Want to avoid foreclosure? Then pay your mortgage. Look, nobody wants to sound like Marie Antoinette, but the financial crisis has been widely used as a pretext to shield the irresponsible from their due consequences. Elvis Martini is a perfect example. There is no situation he cannot make demonstrably worse in Malik Bader’s Cash Only (trailer here), which opens tomorrow in New York.
Martini is the owner-super of a rather rundown apartment complex in metro Detroit’s Albanian-immigrant neighborhood. He is about to lose the property to foreclosure because all his income has gone to service the vig he foolishly took on from a local loan shark. Most of his tenants are even more down-on-their luck than he is, but at least they mostly pretend to feel bad about it.
Rolexa is a hardcase exception. Long past due on her rent, the street walker is openly contemptuous of Martini and conspicuously neglectful of her young son. Having had more than enough of her, Martini locks her out and plans to sell what he can to cover her past rent. However, when he comes across a stash of what must be ill-gotten underworld cash, he quickly applies it too his voluminous debts. Obviously, that is an incredibly bad long-term decision. Before long, Rolexa turns up dead and Martini’s daughter Lena has been kidnapped, forcing him to launch a desperate fund-raising scheme.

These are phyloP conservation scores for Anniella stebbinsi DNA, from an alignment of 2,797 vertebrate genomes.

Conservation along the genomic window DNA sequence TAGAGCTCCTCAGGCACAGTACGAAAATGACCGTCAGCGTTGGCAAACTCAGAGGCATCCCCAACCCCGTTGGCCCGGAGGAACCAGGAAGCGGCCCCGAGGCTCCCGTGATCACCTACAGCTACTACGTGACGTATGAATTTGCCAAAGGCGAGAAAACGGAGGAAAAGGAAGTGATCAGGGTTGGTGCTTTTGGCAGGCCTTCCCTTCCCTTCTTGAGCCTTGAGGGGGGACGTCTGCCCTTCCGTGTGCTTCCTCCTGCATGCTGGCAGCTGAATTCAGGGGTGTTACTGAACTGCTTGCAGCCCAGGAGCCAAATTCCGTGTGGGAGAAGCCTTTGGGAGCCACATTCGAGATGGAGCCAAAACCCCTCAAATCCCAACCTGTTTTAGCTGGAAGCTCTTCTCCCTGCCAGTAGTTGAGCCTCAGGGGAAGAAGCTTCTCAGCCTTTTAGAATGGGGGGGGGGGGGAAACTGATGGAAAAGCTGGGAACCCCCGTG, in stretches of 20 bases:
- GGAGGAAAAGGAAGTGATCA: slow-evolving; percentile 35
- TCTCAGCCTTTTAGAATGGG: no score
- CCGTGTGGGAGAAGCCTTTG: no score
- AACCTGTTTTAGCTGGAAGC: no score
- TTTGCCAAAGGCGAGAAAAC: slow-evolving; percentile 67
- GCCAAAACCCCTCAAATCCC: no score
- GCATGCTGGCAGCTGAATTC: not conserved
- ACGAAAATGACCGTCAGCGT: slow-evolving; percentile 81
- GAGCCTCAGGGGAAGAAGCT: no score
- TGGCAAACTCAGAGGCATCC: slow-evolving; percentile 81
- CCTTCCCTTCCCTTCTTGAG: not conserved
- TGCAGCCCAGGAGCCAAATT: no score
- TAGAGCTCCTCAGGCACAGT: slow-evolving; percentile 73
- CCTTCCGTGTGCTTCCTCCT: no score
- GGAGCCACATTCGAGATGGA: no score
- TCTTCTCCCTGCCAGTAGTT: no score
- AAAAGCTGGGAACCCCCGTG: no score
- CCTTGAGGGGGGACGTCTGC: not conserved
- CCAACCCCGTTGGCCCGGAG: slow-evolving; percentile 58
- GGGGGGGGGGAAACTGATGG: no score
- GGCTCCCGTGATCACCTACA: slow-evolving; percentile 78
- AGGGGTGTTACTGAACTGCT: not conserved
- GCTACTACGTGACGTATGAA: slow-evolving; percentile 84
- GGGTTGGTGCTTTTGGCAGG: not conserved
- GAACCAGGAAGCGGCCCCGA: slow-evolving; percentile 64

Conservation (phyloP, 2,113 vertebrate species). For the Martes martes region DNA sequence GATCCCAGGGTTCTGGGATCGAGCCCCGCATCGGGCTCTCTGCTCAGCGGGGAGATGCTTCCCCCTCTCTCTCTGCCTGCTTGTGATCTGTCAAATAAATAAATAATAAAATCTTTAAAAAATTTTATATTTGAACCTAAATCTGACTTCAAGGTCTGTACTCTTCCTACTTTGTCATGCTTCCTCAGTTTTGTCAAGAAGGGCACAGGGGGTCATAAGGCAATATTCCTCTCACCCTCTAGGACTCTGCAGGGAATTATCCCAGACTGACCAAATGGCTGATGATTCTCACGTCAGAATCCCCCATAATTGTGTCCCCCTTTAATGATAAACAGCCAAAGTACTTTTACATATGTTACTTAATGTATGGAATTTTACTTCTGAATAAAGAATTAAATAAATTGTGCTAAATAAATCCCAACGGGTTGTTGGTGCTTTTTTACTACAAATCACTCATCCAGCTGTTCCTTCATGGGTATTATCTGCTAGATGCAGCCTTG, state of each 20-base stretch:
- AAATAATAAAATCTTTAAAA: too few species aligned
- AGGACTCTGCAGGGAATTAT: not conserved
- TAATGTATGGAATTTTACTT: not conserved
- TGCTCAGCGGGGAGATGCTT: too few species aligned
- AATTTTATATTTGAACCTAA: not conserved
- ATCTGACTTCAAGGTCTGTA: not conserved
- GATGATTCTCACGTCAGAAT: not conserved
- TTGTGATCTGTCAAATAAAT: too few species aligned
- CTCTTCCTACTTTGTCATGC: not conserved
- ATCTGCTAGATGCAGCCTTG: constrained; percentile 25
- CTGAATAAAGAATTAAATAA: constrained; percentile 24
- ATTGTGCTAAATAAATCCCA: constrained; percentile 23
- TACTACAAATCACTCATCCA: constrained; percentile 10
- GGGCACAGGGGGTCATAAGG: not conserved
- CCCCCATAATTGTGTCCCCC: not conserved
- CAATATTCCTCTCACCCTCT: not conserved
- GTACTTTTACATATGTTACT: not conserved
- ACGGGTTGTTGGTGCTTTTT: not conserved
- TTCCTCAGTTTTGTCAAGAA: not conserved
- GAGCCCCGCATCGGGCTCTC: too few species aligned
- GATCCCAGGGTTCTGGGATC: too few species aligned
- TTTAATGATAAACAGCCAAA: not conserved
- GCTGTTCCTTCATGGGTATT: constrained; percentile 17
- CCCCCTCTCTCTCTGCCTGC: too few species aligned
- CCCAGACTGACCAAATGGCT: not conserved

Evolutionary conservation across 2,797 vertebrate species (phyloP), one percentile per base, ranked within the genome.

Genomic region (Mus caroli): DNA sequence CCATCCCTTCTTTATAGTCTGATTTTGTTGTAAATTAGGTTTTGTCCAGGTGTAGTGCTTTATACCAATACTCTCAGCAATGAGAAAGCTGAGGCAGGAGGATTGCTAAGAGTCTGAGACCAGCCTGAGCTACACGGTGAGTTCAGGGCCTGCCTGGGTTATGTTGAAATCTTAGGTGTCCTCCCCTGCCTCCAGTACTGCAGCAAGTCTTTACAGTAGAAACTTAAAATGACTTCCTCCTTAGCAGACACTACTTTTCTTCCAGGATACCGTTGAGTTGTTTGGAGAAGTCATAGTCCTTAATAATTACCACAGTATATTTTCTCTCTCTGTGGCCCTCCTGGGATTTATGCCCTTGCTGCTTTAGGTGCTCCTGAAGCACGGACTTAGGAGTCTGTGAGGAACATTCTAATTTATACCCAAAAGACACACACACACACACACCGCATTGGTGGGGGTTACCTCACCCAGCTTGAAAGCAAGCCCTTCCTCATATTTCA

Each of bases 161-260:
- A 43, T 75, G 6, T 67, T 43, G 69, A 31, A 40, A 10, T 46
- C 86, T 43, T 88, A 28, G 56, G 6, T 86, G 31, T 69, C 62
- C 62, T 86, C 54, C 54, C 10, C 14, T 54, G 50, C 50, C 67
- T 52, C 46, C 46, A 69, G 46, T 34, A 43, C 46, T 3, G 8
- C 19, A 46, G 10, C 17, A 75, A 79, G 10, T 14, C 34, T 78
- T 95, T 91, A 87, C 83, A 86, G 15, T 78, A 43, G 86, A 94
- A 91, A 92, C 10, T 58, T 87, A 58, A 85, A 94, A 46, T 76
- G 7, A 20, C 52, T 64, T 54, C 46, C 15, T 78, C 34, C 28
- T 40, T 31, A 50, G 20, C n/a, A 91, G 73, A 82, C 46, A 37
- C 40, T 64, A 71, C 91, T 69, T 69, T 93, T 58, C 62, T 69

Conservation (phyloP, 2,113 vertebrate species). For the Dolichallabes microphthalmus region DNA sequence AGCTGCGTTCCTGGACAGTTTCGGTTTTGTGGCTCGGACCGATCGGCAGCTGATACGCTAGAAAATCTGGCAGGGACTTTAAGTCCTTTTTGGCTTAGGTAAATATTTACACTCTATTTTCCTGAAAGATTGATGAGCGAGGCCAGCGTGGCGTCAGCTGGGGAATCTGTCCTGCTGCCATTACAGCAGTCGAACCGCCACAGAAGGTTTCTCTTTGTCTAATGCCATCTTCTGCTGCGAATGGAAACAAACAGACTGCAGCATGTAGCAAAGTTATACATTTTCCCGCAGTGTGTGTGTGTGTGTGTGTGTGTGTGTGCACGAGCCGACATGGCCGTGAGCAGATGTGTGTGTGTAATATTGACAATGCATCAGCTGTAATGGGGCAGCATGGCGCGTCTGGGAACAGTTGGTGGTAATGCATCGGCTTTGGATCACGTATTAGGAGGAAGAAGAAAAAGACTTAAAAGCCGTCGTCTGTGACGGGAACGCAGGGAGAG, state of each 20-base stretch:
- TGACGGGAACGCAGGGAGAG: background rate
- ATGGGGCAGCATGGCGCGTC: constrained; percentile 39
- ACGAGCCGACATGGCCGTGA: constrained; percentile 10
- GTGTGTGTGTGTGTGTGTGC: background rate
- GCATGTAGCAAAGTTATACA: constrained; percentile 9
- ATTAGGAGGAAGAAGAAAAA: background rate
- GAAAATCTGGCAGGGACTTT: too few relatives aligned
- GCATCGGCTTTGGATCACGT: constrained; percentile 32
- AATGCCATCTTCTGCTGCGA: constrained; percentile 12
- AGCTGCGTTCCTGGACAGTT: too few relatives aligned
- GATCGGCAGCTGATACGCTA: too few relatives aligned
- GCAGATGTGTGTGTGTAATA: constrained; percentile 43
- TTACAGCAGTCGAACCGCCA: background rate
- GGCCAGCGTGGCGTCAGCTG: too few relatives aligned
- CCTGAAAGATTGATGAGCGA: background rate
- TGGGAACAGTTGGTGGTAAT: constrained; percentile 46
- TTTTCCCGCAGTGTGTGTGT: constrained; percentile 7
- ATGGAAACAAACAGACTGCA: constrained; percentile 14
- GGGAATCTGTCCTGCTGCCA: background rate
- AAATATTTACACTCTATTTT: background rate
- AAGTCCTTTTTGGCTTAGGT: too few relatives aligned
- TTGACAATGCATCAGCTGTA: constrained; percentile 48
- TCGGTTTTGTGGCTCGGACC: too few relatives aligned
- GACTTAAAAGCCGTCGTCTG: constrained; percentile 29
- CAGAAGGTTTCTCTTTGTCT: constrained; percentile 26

Believe it or not, Cash Only might play better outside of the City precisely because we are so profoundly real estate-obsessed here. Since most of us are so familiar with the challenges of apartment hunting, we will want to see how Martini deals with the aftermath of his big con, but those scenes are not there to be seen. Instead, we are just left with our unresolved empathy.
Be that as it may, Martini will have viewers pulling out their hair due to general vexation with his short-sightedness, regardless of what city they live in. Man, when you are in a hole that deep, stop digging. Granted, there is something tragically realistic about his self-defeating behavior, up to a point, but someone as street smart as he should know better than taking money stolen from the Albanian mob.
Still, Bader and screenwriter-lead actor Nickola Shreli give us a vivid sense of this deeply depressed Wayne County setting and it isn’t pretty. Frankly, it makes stealing from organized crime look reasonable, because what’s to lose? More of this? Shreli himself is also a charismatically meatheadish screen presence, even when inducing face-palms.